School of Behavioral Sciences


Doctor of Education in Community Care and Counseling (EdD)


LaRonda Starling


domestic violence, batterer intervention, batterer intervention programs, history of domestic violence, history of batterer intervention, accountability, the effectiveness of batterer interventions


Social and Behavioral Sciences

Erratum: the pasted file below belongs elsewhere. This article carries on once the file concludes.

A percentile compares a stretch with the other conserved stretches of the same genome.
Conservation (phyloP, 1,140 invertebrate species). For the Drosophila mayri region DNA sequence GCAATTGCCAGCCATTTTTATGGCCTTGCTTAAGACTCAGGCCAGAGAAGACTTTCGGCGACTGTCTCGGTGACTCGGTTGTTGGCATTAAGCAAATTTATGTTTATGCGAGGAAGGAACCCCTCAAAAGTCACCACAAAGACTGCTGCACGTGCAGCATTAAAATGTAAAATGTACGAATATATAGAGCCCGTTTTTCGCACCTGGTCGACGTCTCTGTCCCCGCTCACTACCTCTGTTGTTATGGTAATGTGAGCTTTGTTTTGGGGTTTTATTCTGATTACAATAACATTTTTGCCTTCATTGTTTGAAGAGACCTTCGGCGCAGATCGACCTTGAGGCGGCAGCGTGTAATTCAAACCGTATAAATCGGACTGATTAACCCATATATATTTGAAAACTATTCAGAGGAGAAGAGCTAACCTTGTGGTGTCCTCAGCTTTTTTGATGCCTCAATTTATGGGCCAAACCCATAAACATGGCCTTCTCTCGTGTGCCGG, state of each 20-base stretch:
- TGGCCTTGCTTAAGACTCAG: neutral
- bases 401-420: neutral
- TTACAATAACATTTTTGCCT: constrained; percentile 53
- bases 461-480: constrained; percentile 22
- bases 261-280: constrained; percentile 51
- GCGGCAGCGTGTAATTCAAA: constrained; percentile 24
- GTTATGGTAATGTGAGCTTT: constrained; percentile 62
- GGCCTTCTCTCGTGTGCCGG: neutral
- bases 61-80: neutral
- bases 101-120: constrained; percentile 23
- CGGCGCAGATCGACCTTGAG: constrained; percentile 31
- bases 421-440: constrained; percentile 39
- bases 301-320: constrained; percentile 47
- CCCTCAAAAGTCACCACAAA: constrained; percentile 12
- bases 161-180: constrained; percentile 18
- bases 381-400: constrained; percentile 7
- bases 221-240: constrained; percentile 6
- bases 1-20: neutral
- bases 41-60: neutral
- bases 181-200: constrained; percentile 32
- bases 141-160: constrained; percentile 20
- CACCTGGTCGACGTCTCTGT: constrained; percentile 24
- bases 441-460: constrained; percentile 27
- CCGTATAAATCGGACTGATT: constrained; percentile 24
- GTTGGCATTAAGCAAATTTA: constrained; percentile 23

Domestic violence is a significant concern in the United States. Twenty people per minute are physically abused by an intimate partner (National Coalition Against Domestic Violence, 2020b). In Indiana, 42.5% of women experience intimate partner physical or sexual violence or intimate partner stalking in their lifetimes (National Coalition Against Domestic Violence, 2020a). Perpetrators of domestic violence are often mandated to attend batterer intervention classes. Effective batterer intervention programs are essential to victim safety and decrease the likelihood that the perpetrator will engage in domestic violence behaviors in the future. However, the effectiveness of existing batterer intervention programs may not be enough. Most current batterer intervention programs focus on the batterers' abusive behaviors to gain power and control over the victim (Cannona et al., 2016; Mills et al., 2019). Furthermore, research indicates a lack of effectiveness in current batterer intervention programs (Ager, 2017; Ferrer-Perez & Bosch-Fiol, 2018; Mills et al., 2019). The purpose of this qualitative case study was to better understand the needed elements for effective batterer intervention programs for participants and facilitators in Central Indiana. This research was guided primarily by an ontological assumption due to the emphasis on the nature of the participants' reality (Creswell & Poth, 2018). Data was collected through one-on-one interviews to identify common themes in what batterer intervention participants and facilitators find essential in reducing domestic violence through batterer intervention programs.